A Comparison of Random and Sinusoidal Vibration Effect on Human Alertness Level

  • Abstract
  • Keywords
  • References
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  • Abstract

    It is difficult to identify the means or models developed specifically to enlighten the society on what vibration can do to a normal human body – one of the more popular vibrations’ effects is fatigue. As a form of impairment towards completing physical tasks, effects of fatigue have been studied extensively in various research settings and perspectives; especially concerning vehicle drivers. However, the distinct lack of prior studies on vibrations’ effects on seated drivers’ mental alertness has initiated our team to study further; having many confounding factors does make it complicated. Consequently, we began by ensuring the actual link between while-body vibration (WBV) and human drowsiness. For that, a custom-made setup was constructed specifically for testing human vibration. Low-frequency sweep sinusoidal and random whole-body radiation were used methodically on 10 volunteers. We set 0.3 ms-2 r.m.s. for 20 minutes because the values reflect perceived vibration which were experienced by the drivers. Electroencephalographic (EEG) signals would indicate if there is any kind of changes in drowsiness levels whereas the analysis was completed with two brainwave spectrums (theta waves and beta waves. The results proved that there is a link between WBV and drowsiness.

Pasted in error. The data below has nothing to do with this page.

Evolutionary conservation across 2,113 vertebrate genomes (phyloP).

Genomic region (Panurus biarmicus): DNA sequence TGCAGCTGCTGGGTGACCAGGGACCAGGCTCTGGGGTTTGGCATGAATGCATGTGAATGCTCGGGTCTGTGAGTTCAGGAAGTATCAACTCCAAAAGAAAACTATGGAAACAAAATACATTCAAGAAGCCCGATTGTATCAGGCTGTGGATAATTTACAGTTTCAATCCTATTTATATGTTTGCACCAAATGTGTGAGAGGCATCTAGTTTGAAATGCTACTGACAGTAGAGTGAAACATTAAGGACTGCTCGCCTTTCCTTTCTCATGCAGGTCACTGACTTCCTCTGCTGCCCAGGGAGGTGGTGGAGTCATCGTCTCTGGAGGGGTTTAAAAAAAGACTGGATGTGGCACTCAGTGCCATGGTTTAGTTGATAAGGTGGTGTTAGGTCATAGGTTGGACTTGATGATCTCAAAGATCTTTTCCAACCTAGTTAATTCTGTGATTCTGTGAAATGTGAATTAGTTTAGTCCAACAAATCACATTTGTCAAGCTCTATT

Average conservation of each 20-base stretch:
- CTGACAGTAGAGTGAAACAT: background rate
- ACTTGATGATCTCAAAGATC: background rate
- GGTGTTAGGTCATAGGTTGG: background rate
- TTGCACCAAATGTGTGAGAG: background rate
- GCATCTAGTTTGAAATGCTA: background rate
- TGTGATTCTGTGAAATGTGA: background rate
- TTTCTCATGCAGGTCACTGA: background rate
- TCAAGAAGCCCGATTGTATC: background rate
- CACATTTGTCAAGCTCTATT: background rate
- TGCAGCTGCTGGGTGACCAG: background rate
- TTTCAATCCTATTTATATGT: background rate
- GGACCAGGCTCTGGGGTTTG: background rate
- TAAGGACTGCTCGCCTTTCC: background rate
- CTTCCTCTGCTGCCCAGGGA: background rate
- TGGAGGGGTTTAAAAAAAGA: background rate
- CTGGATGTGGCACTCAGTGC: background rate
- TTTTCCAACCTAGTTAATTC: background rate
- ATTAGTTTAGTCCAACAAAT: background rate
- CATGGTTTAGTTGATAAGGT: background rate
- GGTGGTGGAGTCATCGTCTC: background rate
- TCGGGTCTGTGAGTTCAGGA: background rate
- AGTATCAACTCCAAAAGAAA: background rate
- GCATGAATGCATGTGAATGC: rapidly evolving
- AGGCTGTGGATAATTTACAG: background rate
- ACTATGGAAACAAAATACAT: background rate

• Keywords

    drowsiness; wakefulness; electroencephalogram; WBV;

  • References

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Article ID: 29227
DOI: 10.14419/ijet.v7i4.38.29227

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